These phrases were soon shortened to just "original motion picture soundtrack." More such recordings are made from a film's music track, because they consist of the isolated music from a film, not the composite track with dialogue and sound effects. The abbreviation OST is used to describe the musical soundtrack on a recorded medium, such as CD, it stands for Original Soundtrack. Types of soundtrack recordings include: Musical film soundtracks are for the film versions of musical theatre; the soundtrack to the 1937 Walt Disney animated film Snow White and the Seven Dwarfs was the first commercially issued film soundtrack. It was released by RCA Victor Records on multiple 78 RPM discs in January 1938 as Songs from Walt Disney's Snow White and the Seven Dwarfs and has since seen numerous expansions and reissues; the first live-action musical film to have a commercially issued soundtrack album was MGM’s 1946 film biography of Show Boat composer Jerome Kern, Till the Clouds Roll By. The album was issued as a set of four 10-inch 78-rpm records.
Only eight selections from the film were included in this first edition of the album. In order to fit the songs onto the record sides the musical material needed editing and manipulation; this was before tape existed, so the record producer needed to copy segments from the playback discs used on set copy and re-copy them from one disc to another adding transitions and cross-fades until the final master was created. Needless to say, it was several generations removed from the original and the sound quality suffered for it; the playback recordings were purposely recorded "dry". This made these albums boxy. MGM Records called these "original cast albums" in the style of Decca Broadway show cast albums because the material on the discs would not lock to picture, thereby creating the largest distinction between `Original Motion Picture Soundtrack' which, in its strictest sense would contain music that would lock to picture if the home user would play one alongside the other and `Original Cast Soundtrack' which in its strictest sense would refer to studio recordings of film music by the original film cast, but, edited or rearranged for time and content and would not lock to picture.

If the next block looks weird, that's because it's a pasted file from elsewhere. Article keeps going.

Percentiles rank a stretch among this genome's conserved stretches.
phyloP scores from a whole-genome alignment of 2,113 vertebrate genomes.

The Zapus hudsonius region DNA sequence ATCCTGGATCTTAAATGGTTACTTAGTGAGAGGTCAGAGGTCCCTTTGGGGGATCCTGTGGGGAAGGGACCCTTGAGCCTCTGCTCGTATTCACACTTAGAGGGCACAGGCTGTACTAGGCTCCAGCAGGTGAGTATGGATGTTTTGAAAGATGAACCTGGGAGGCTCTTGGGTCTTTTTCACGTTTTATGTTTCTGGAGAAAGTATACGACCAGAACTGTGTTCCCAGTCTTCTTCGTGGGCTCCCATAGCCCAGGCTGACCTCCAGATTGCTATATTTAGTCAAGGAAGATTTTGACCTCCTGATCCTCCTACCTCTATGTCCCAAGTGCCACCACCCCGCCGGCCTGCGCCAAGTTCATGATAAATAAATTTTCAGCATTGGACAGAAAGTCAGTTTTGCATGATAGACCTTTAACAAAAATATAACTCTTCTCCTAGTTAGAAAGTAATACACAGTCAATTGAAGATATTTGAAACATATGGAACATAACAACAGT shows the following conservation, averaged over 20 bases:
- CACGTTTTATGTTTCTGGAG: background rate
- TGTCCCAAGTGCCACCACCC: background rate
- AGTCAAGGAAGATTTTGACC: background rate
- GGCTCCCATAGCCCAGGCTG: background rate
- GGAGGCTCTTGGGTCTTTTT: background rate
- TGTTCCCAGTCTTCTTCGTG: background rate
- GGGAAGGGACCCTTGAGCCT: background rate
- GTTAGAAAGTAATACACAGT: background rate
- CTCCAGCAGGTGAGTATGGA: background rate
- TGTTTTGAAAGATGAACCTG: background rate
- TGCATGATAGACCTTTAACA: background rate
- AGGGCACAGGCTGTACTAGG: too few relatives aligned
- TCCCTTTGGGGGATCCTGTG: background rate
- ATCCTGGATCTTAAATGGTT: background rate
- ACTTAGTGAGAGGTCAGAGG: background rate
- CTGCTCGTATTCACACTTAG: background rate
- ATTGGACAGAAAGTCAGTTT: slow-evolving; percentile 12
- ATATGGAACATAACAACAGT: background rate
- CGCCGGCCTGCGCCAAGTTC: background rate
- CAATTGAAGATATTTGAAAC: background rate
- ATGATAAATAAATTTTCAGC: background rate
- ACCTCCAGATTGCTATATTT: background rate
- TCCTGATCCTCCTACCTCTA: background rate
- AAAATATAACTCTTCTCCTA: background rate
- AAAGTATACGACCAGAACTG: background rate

In reality, soundtrack producers remain ambiguous about this distinction, titles in which the music on the album does lock to picture may be labeled as OCS and music from an album that does not lock to picture may be referred to as OMPS. The phrase "recorded directly from the soundtrack" was used for a while in the 1970s, 1980s and 1990s to differentiate material that would lock to picture from that which would not, but again, in part because many'film takes' consisted of several different attempts at the song and edited together to form the master, that term as well became nebulous and vague over time when, in cases where the master take used in the film could not be found in its isolated form, the aforementioned alternate masters and alternate vocal and solo performances which could be located were included in their place; as a result of all this nebulo